"temp"'s value is needed in every case and seemed redundant and complex to read to me so I moved these lines of the (almost) same code up a few lines -> eliminated duplicate code.

One "if" was removed. An operation happend in "less-than" and "equals" which was moved to the end because it was not relevant when exactly firstUnknown++ happens - it just may not happen in the "greater-than" clause. I think it is more readable using "less-than" and "greater-than" instead of "equals", "greater-than" and "else".

public static int[] partitionSortRecursive(int[] array, int beginning, int end)
{
if (end < beginning) {
    return array;
}

int pivot = (int) (((long) array[beginning] + (long) array[end]) / 2);
int firstUnknown = beginning;
int lastS1 = beginning - 1;
int firstS3 = end + 1;

while (firstUnknown < firstS3) {
    int temp = array[firstUnknown];
    if (temp > pivot) {
        firstS3--;
        array[firstUnknown] = array[firstS3];
        array[firstS3] = temp;
        continue;
    } else if (temp < pivot) {
        lastS1++;
        array[firstUnknown] = array[lastS1];
        array[lastS1] = temp;
    }
    firstUnknown++;
}

partitionSortRecursive(array, beginning, lastS1);
partitionSortRecursive(array, firstS3, end);

return array;
}
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  • 2
    \$\begingroup\$ In your future edit, please also add what changes you made in the code and explain why do you feel these changes make a better review! :) You'll help to OP much more this way and you'll get more upvotes :p \$\endgroup\$ – IEatBagels Oct 22 '15 at 13:04
  • \$\begingroup\$ @TopinFrassi It seems I was wrong that it might have helped anyone that I posted an answer that was not explaining everything (just because it was possible in my time frame to write what came to my mind instanlty and not thinking about possible errors in my own answer). \$\endgroup\$ – Johannes Jan 12 '16 at 16:40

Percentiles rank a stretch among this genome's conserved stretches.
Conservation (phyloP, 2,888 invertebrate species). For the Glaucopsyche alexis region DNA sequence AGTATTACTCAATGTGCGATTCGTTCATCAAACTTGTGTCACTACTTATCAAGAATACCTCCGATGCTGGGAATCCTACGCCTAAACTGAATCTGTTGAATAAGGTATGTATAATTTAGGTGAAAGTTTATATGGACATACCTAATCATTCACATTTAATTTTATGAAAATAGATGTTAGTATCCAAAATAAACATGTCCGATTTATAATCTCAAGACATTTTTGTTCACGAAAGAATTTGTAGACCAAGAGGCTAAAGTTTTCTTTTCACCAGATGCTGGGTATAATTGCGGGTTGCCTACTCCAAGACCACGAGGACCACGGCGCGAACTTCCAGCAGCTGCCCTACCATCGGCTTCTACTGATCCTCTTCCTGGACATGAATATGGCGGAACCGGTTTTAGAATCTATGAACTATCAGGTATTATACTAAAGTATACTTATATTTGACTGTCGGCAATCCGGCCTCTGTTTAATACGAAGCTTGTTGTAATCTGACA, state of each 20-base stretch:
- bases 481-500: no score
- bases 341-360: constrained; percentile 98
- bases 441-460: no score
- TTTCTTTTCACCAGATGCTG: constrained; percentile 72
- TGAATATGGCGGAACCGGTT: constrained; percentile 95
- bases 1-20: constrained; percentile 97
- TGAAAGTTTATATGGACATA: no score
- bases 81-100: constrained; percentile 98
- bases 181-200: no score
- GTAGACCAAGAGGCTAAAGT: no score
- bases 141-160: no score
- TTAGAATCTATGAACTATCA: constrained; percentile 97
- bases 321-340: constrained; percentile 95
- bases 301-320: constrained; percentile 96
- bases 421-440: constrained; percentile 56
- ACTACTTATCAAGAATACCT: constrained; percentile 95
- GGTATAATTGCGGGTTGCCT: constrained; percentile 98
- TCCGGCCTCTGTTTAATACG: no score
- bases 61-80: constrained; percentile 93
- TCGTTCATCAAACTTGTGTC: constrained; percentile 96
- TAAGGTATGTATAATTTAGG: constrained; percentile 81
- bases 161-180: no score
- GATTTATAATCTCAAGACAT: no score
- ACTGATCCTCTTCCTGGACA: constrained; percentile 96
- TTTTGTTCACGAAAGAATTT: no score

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This is quite non-standard way of choosing a pivot value:

    int pivot = (array[beginning] + array[end]) / 2;

It may yield a value which does not exist in the array being sorted. That should not hurt, as the value usually should be between values of array[beginning] and array[end], so at worst your 3-way partitioning would become 2-way.

However, if both terms of a sum are positive and big (say, bigger than INT_MAX/2), they may add up to a value greater than the int type range limit, which will cause an arithmetic overflow and can yield pivot < 0. That can lead to a 1-way partitioning and an 'infinite recursion' which would end with a memory overflow. (Same scenario may happen for two negative values, big wrt. an absolute value, say less than INT_MIN/2.)

It is much better to choose a pivot value from those existing in your array. That guarantees at least one item per recursion level goes to its final position, so the whole process will stop eventually.